Wednesday, 24 October 2012

A Job Offer's Not Real Unless It's On Paper

I hummed and hawed about writing this post.  Not because the information isn't important, but because I didn't want to "out" myself to my employer as a casual job seeker.  So I waited, and I waited, and now the time has come.

Last spring I was approached by a headhunter for a position within their own recruiting firm.  I politely declined.  I have zero interest in leaving my current role to work for a competitor.  I work for a great company and I do not wish to compete with them.  That same recruiter mentioned another role that I might be interested in - one with an online staffing services company (that's all I'm going to say about them).

I was intrigued and agreed to take it to the next step.  2 more phone interviews and a face to face meeting later I was offered the position!  I was so excited!  The base pay was a substantial increase over my current rate, plus there was commissions and a car allowance and other benefits of working for large company.  This was the end of June.  A week later and I still hadn't seen a formal offer.  I called the recruiter, he said he was "on it".  Then another week went by, then another.  Finally, 4 weeks later, I broke the recruiter protocol and e-mail my new would-be boss and asked him what's up.

A month after receiving the verbal offer, they rescinded it.  Not because they didn't want to hire me, but because the corporate office had put on a temporary hiring freeze.  Thank goodness I'm a smart cookie, I knew to wait to receive the formal offer before giving notice at my current job.

So that was this summer, now things have taken an interesting twist.  I was in initial talks with a different company to join their team.  I was to meet the Director at 1pm for coffee.  At 11 am the same day, this first company calls me to say the position is back on and am I interested.  "Sure" I said.  After all, it is a good opportunity and I had no additional offers. At my coffee meeting I got a second offer.

Yes, I did verbally accept both.  Could that be considered "douchy"?  Yes, but given my own, personal experience can you blame me?  Company #2 followed up the next business day with the written offer.  And, after much deliberation, I accepted.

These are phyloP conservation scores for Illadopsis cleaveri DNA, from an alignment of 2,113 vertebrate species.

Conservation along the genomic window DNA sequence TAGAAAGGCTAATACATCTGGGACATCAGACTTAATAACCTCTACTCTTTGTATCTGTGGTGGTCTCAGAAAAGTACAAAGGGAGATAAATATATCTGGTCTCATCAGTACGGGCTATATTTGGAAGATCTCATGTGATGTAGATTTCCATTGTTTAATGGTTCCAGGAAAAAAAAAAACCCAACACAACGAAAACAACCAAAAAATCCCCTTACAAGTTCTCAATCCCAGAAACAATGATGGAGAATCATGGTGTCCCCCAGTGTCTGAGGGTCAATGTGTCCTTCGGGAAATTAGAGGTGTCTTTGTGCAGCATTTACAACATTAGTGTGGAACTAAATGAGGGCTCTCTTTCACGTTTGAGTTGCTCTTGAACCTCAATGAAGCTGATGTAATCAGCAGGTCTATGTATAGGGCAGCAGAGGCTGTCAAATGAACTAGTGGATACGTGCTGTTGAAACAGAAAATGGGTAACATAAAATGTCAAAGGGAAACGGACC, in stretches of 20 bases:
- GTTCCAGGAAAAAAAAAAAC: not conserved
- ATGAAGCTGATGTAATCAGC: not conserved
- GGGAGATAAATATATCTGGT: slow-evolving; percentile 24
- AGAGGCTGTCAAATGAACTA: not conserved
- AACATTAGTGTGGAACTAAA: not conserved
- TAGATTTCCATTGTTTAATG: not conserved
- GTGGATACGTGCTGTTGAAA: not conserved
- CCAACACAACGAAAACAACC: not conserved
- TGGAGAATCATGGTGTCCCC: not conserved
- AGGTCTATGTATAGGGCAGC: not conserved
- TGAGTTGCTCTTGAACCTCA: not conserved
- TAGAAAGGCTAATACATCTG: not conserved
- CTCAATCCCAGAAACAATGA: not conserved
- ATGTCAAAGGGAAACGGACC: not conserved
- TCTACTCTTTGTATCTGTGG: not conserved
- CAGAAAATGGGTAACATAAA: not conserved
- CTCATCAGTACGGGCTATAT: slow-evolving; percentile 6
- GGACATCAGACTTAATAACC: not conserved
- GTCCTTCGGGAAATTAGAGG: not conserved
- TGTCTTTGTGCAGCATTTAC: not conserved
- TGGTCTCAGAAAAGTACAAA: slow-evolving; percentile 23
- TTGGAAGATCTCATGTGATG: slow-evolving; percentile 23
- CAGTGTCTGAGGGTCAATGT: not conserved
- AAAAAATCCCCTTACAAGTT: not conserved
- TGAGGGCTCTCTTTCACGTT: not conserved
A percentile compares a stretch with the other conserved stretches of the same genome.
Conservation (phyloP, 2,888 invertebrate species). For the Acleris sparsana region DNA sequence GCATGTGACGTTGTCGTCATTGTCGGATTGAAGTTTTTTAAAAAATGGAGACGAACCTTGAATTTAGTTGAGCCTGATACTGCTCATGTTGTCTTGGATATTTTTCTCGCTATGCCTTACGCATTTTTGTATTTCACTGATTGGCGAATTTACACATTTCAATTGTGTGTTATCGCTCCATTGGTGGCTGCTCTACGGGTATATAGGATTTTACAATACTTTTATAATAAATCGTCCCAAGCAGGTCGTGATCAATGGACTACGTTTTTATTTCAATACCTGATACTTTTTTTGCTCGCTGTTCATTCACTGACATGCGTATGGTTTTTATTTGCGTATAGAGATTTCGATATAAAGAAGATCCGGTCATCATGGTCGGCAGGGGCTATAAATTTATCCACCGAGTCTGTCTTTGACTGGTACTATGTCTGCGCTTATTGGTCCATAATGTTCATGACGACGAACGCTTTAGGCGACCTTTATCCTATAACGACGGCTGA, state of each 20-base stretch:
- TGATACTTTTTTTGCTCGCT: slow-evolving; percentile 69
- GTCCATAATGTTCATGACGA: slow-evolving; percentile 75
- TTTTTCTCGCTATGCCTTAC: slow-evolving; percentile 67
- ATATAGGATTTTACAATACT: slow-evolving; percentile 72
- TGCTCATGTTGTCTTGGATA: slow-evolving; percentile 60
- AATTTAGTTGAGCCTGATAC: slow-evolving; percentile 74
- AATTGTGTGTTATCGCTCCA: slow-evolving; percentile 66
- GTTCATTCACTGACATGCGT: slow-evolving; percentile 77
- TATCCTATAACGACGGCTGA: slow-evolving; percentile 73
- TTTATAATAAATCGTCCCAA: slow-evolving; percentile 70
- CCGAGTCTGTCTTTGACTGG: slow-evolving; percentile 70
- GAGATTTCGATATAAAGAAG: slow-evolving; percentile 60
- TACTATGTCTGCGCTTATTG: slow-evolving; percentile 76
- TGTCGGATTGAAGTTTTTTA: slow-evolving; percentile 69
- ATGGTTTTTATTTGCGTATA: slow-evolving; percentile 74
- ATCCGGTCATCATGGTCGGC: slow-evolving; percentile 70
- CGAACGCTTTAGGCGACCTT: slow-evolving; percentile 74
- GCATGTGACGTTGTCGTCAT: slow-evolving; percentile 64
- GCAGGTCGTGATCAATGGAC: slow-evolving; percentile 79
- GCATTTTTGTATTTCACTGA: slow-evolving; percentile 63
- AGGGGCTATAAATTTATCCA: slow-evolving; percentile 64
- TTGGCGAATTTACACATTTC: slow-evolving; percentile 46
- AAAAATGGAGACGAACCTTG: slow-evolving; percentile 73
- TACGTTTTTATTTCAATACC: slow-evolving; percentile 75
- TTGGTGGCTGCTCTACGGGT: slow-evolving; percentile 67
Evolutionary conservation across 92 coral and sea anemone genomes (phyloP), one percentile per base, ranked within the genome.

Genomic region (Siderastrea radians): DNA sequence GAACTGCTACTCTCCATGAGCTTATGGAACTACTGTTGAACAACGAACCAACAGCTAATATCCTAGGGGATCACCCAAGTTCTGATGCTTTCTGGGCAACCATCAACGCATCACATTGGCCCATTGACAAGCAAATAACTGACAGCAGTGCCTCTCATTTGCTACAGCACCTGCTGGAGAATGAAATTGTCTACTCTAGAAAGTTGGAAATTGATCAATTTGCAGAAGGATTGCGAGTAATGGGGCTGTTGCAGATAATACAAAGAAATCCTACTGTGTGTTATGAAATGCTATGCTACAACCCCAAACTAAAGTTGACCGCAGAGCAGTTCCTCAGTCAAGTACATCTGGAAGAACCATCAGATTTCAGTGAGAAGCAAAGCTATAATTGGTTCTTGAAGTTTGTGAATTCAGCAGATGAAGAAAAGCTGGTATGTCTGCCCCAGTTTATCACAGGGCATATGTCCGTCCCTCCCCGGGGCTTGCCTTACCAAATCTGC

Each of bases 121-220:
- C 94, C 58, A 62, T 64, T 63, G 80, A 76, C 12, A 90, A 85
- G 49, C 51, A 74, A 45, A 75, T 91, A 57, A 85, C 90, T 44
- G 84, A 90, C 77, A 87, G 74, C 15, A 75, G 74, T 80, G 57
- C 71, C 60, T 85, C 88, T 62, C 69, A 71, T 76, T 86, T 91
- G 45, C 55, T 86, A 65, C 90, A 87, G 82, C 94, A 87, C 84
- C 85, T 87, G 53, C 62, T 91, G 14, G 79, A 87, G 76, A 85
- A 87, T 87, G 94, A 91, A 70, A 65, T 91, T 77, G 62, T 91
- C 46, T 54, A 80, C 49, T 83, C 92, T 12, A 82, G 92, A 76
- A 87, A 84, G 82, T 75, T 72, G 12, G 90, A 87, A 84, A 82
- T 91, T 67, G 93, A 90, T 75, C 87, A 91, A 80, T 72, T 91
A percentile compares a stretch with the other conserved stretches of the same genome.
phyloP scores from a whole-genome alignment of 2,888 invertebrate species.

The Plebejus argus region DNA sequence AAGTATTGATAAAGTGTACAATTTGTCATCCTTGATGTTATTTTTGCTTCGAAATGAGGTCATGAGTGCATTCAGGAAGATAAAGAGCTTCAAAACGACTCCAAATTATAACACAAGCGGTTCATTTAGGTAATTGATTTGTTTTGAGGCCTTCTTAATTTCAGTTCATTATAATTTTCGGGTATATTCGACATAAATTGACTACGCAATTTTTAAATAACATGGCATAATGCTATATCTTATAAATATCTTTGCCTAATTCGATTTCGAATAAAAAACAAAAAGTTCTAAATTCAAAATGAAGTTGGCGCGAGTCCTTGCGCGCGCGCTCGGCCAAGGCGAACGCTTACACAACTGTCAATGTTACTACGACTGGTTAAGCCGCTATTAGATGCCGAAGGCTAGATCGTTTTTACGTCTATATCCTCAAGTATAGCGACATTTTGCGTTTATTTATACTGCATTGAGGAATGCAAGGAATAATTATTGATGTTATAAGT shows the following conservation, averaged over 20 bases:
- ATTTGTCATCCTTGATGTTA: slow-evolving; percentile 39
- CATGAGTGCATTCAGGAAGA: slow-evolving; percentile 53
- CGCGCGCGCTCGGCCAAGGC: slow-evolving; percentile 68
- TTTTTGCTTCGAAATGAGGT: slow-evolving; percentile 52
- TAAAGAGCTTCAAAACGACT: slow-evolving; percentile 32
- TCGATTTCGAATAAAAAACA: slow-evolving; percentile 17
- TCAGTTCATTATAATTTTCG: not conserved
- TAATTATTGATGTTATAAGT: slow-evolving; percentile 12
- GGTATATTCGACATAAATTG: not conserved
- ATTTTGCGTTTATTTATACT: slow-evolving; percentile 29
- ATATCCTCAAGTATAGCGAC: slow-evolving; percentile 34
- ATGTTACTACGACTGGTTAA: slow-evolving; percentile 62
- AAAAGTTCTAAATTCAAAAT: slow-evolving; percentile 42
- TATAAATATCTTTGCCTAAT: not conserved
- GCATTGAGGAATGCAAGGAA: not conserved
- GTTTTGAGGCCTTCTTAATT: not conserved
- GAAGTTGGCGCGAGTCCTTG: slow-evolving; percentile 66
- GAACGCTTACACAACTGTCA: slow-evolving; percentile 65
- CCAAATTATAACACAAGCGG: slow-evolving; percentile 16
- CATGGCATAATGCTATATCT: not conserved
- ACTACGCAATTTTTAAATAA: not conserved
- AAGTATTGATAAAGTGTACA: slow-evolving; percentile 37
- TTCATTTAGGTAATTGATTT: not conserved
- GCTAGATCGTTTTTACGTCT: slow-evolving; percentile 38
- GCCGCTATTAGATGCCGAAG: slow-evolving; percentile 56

So now more than a week has passed from my initial conversations.  I bit the bullet and called the recruiter for Company #1 to tell him that I had accepted another offer.  How did he take it?  Not well.  He's mad, very mad.  He said that I should have told him about the other offer so he could have negotiated a better deal for me.  He doesn't understand that it wasn't about the money.  His last e-mail to me bordered on being un-professional so I didn't respond.

I've worked in the recruiting industry for 10 years and I understand better than anyone else what this means for him.  It means that he won't get paid a fee.  I get that it sucks to be him right now.  But I know that he needs to learn that this stuff happens.  He hasn't lost the order from the first company, just the candidate.  He will still have an opportunity to earn his fee.

I've most likely burned a couple of bridges, and I always endeavour to act professional at all times, however, when it comes to one's career, you have to put yourself first.

Is there a lesson here?  Maybe, maybe not, maybe there are a few:

  • Always wait to receive the written job offer before you quit your current job
  • Communicate!  Never leave a candidate waiting for more than a day or two when an offer's on the line
  • As a candidate, be honest with your recruiter (technically I was since I didn't have any other offers on the table when they called)
  • As a recruiter, have a thick skin, you will need it.  This is a tough industry.

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